So without further ado, let’s start with NextIssue, one of my favorite apps. It’s available for your iPad or Android device and offers unlimited access to up to 75 different magazines on your tablet — for just one low price each month. Basic access costs $9.99/month and premium access is $14.99/month.

The basic plan includes access to the most recent and back issues of over 65 different magazines, including Money, Inc., ESPN the Magazine, Consumer Reports, Fast Company, Bon Appetit, Food and Wine, Wired and Travel & Leisure. The premium plan allows access to additional magazines: Entertainment Weekly, Golf World, New York Magazine, People, Sports Illustrated, The New Yorker and Time.

Next up, Brewster, a free iPhone and iPad app that helps you to manage your contacts across all of your social networks. Once you download this app, it collects all of your social network contacts into a fully searchable database and also automatically categorizes your contacts. You can create custom categories as well. You can also synch the app with your iPhone contacts, which will update the contact information for all of your existing contacts and will also automatically include your contact’s social media profile photos for all incoming calls.

Google Now is free app that is available for Android and iOS devices. This app is Google’s intelligent personal assistant that is designed to provide you with the information most relevant to your daily life, right on your smartphone. Like Siri, Apple’s personal assistant, the Google Now app responds to voice commands and also provides “information cards” catered to your needs, based on your interaction with your phone.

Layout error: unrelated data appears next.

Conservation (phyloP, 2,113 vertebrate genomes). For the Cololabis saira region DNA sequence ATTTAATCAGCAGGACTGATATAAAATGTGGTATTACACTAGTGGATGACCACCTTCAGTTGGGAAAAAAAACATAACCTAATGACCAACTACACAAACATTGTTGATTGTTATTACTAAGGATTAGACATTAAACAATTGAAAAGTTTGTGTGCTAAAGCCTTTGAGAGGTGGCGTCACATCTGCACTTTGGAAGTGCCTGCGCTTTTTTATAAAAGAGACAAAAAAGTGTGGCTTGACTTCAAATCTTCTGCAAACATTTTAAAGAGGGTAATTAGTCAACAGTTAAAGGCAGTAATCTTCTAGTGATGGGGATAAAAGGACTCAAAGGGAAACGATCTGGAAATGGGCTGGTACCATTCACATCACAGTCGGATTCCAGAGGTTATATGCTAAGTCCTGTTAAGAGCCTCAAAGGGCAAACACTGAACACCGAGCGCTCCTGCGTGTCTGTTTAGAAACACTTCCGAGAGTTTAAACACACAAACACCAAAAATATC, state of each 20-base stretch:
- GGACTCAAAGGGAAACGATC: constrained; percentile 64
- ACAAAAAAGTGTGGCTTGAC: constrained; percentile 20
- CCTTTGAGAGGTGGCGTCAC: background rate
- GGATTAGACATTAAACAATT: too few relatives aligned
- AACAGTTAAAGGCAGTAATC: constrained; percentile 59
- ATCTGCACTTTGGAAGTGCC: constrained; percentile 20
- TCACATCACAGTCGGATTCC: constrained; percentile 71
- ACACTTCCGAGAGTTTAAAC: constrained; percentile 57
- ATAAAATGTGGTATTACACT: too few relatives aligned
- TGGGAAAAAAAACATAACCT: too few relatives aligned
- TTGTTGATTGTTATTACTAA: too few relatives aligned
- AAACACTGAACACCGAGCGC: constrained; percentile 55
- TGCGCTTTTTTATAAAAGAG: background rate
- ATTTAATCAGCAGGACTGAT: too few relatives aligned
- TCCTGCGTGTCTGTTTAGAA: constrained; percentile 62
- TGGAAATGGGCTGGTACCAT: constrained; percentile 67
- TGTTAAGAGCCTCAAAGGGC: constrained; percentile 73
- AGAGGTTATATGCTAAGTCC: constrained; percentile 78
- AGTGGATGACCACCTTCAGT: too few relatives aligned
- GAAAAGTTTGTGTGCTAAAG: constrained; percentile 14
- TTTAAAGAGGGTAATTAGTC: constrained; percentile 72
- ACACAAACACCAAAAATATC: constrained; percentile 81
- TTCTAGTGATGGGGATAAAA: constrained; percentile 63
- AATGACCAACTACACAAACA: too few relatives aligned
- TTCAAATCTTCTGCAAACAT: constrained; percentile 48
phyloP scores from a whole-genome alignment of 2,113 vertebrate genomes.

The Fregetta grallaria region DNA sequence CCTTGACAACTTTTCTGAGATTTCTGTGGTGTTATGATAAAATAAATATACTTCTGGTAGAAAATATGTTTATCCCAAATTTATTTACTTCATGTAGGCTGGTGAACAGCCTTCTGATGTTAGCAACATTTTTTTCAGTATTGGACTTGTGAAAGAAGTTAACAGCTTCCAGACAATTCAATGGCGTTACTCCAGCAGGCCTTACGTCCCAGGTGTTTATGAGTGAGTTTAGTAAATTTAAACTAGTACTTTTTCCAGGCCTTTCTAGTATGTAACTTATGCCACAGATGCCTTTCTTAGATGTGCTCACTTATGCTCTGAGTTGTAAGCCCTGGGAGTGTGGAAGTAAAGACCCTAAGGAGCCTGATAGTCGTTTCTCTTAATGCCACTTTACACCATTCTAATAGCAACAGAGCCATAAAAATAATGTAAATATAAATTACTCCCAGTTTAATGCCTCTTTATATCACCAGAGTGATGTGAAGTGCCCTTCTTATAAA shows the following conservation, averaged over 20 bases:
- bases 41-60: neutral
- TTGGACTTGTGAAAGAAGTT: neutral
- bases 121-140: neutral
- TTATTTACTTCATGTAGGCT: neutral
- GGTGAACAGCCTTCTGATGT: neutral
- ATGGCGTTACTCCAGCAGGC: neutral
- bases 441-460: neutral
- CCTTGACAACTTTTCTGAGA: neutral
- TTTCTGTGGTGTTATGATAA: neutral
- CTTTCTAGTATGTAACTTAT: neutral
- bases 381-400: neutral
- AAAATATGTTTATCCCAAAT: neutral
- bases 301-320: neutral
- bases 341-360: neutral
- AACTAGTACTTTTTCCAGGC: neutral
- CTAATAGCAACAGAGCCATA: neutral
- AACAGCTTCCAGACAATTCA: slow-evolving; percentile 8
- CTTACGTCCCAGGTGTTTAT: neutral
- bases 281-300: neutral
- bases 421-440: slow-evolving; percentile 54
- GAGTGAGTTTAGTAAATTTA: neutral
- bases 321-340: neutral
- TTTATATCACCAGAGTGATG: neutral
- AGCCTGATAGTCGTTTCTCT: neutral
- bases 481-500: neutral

The information is gleaned from your phone’s GPS data and the data that Google has collected regarding your search history. It then personalizes its results and predicts which “information cards” will be most useful to you, including traffic directions and conditions, information regarding the status of packages being delivered (gleaned from your gmail account), the weather for your current location, and restaurants located nearby.

Another app I use often is Flixster. If you like movies, then you’ll like Flixster. This app provides you with everything you need to know about movies currently playing in the box office and also provides a ton of useful information about movies released on DVD.